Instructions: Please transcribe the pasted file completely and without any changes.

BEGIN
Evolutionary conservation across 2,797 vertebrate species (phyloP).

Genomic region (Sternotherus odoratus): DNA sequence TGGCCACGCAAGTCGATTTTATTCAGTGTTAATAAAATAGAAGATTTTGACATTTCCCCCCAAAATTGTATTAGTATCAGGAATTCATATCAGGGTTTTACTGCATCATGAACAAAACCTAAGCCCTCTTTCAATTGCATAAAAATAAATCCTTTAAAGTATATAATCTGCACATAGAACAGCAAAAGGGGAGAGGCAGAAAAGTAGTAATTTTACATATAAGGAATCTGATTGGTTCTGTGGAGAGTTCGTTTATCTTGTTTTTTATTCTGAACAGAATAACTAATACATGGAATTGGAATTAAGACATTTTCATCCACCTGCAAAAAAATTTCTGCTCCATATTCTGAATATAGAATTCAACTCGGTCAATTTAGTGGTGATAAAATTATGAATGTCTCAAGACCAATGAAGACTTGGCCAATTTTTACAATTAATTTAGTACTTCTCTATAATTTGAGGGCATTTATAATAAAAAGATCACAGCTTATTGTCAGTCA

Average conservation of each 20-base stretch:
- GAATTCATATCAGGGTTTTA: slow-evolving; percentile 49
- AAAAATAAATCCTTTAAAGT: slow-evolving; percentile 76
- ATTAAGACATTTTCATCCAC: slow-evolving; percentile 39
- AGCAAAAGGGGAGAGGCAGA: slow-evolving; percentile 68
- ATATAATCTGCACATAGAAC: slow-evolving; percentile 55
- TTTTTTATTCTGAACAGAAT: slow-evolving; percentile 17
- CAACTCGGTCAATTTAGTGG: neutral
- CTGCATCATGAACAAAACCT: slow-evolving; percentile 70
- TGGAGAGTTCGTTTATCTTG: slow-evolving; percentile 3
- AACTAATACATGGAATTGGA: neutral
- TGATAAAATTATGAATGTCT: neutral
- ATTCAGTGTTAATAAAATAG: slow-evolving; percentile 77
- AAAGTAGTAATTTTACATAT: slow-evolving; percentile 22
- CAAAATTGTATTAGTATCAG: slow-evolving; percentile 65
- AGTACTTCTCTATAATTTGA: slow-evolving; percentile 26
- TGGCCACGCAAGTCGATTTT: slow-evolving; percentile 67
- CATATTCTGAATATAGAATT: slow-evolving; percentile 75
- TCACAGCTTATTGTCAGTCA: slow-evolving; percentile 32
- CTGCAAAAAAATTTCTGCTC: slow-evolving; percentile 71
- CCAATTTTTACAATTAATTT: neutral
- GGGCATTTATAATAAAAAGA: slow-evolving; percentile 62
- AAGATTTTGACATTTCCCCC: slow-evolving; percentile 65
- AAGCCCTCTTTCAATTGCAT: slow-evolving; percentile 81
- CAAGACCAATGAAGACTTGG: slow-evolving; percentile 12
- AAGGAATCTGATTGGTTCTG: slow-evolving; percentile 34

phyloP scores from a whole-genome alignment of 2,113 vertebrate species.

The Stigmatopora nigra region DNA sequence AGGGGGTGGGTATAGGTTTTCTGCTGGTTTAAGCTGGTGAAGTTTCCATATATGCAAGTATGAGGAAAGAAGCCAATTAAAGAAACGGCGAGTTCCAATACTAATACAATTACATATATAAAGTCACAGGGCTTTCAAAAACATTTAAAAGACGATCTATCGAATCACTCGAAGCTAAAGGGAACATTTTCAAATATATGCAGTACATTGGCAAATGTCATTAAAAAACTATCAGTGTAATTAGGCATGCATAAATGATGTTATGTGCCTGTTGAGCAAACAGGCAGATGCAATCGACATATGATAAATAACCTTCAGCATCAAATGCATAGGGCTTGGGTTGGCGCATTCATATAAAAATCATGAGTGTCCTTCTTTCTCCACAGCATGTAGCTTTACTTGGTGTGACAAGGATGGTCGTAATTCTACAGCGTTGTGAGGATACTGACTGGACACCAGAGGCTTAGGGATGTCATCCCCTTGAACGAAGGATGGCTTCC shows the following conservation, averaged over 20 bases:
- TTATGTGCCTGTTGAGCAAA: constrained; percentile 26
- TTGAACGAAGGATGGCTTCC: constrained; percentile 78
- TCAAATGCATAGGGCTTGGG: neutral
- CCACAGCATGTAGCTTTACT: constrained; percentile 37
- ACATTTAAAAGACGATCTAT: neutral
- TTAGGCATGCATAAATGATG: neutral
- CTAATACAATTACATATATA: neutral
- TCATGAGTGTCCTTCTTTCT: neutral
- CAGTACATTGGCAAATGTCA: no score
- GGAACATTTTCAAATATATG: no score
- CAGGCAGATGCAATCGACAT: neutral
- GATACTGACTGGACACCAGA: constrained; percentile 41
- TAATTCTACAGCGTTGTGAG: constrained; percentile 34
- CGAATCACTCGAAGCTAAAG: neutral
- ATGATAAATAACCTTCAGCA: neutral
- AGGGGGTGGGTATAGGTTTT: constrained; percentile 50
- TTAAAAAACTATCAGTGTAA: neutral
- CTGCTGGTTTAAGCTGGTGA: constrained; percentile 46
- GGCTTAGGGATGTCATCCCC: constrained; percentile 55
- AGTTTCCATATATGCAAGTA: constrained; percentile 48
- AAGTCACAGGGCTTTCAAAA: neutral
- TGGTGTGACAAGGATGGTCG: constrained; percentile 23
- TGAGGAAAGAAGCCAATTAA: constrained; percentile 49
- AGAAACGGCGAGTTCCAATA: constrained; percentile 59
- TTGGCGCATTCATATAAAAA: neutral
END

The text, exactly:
Evolutionary conservation across 2,797 vertebrate species (phyloP).

Genomic region (Sternotherus odoratus): DNA sequence TGGCCACGCAAGTCGATTTTATTCAGTGTTAATAAAATAGAAGATTTTGACATTTCCCCCCAAAATTGTATTAGTATCAGGAATTCATATCAGGGTTTTACTGCATCATGAACAAAACCTAAGCCCTCTTTCAATTGCATAAAAATAAATCCTTTAAAGTATATAATCTGCACATAGAACAGCAAAAGGGGAGAGGCAGAAAAGTAGTAATTTTACATATAAGGAATCTGATTGGTTCTGTGGAGAGTTCGTTTATCTTGTTTTTTATTCTGAACAGAATAACTAATACATGGAATTGGAATTAAGACATTTTCATCCACCTGCAAAAAAATTTCTGCTCCATATTCTGAATATAGAATTCAACTCGGTCAATTTAGTGGTGATAAAATTATGAATGTCTCAAGACCAATGAAGACTTGGCCAATTTTTACAATTAATTTAGTACTTCTCTATAATTTGAGGGCATTTATAATAAAAAGATCACAGCTTATTGTCAGTCA

Average conservation of each 20-base stretch:
- GAATTCATATCAGGGTTTTA: slow-evolving; percentile 49
- AAAAATAAATCCTTTAAAGT: slow-evolving; percentile 76
- ATTAAGACATTTTCATCCAC: slow-evolving; percentile 39
- AGCAAAAGGGGAGAGGCAGA: slow-evolving; percentile 68
- ATATAATCTGCACATAGAAC: slow-evolving; percentile 55
- TTTTTTATTCTGAACAGAAT: slow-evolving; percentile 17
- CAACTCGGTCAATTTAGTGG: neutral
- CTGCATCATGAACAAAACCT: slow-evolving; percentile 70
- TGGAGAGTTCGTTTATCTTG: slow-evolving; percentile 3
- AACTAATACATGGAATTGGA: neutral
- TGATAAAATTATGAATGTCT: neutral
- ATTCAGTGTTAATAAAATAG: slow-evolving; percentile 77
- AAAGTAGTAATTTTACATAT: slow-evolving; percentile 22
- CAAAATTGTATTAGTATCAG: slow-evolving; percentile 65
- AGTACTTCTCTATAATTTGA: slow-evolving; percentile 26
- TGGCCACGCAAGTCGATTTT: slow-evolving; percentile 67
- CATATTCTGAATATAGAATT: slow-evolving; percentile 75
- TCACAGCTTATTGTCAGTCA: slow-evolving; percentile 32
- CTGCAAAAAAATTTCTGCTC: slow-evolving; percentile 71
- CCAATTTTTACAATTAATTT: neutral
- GGGCATTTATAATAAAAAGA: slow-evolving; percentile 62
- AAGATTTTGACATTTCCCCC: slow-evolving; percentile 65
- AAGCCCTCTTTCAATTGCAT: slow-evolving; percentile 81
- CAAGACCAATGAAGACTTGG: slow-evolving; percentile 12
- AAGGAATCTGATTGGTTCTG: slow-evolving; percentile 34

phyloP scores from a whole-genome alignment of 2,113 vertebrate species.

The Stigmatopora nigra region DNA sequence AGGGGGTGGGTATAGGTTTTCTGCTGGTTTAAGCTGGTGAAGTTTCCATATATGCAAGTATGAGGAAAGAAGCCAATTAAAGAAACGGCGAGTTCCAATACTAATACAATTACATATATAAAGTCACAGGGCTTTCAAAAACATTTAAAAGACGATCTATCGAATCACTCGAAGCTAAAGGGAACATTTTCAAATATATGCAGTACATTGGCAAATGTCATTAAAAAACTATCAGTGTAATTAGGCATGCATAAATGATGTTATGTGCCTGTTGAGCAAACAGGCAGATGCAATCGACATATGATAAATAACCTTCAGCATCAAATGCATAGGGCTTGGGTTGGCGCATTCATATAAAAATCATGAGTGTCCTTCTTTCTCCACAGCATGTAGCTTTACTTGGTGTGACAAGGATGGTCGTAATTCTACAGCGTTGTGAGGATACTGACTGGACACCAGAGGCTTAGGGATGTCATCCCCTTGAACGAAGGATGGCTTCC shows the following conservation, averaged over 20 bases:
- TTATGTGCCTGTTGAGCAAA: constrained; percentile 26
- TTGAACGAAGGATGGCTTCC: constrained; percentile 78
- TCAAATGCATAGGGCTTGGG: neutral
- CCACAGCATGTAGCTTTACT: constrained; percentile 37
- ACATTTAAAAGACGATCTAT: neutral
- TTAGGCATGCATAAATGATG: neutral
- CTAATACAATTACATATATA: neutral
- TCATGAGTGTCCTTCTTTCT: neutral
- CAGTACATTGGCAAATGTCA: no score
- GGAACATTTTCAAATATATG: no score
- CAGGCAGATGCAATCGACAT: neutral
- GATACTGACTGGACACCAGA: constrained; percentile 41
- TAATTCTACAGCGTTGTGAG: constrained; percentile 34
- CGAATCACTCGAAGCTAAAG: neutral
- ATGATAAATAACCTTCAGCA: neutral
- AGGGGGTGGGTATAGGTTTT: constrained; percentile 50
- TTAAAAAACTATCAGTGTAA: neutral
- CTGCTGGTTTAAGCTGGTGA: constrained; percentile 46
- GGCTTAGGGATGTCATCCCC: constrained; percentile 55
- AGTTTCCATATATGCAAGTA: constrained; percentile 48
- AAGTCACAGGGCTTTCAAAA: neutral
- TGGTGTGACAAGGATGGTCG: constrained; percentile 23
- TGAGGAAAGAAGCCAATTAA: constrained; percentile 49
- AGAAACGGCGAGTTCCAATA: constrained; percentile 59
- TTGGCGCATTCATATAAAAA: neutral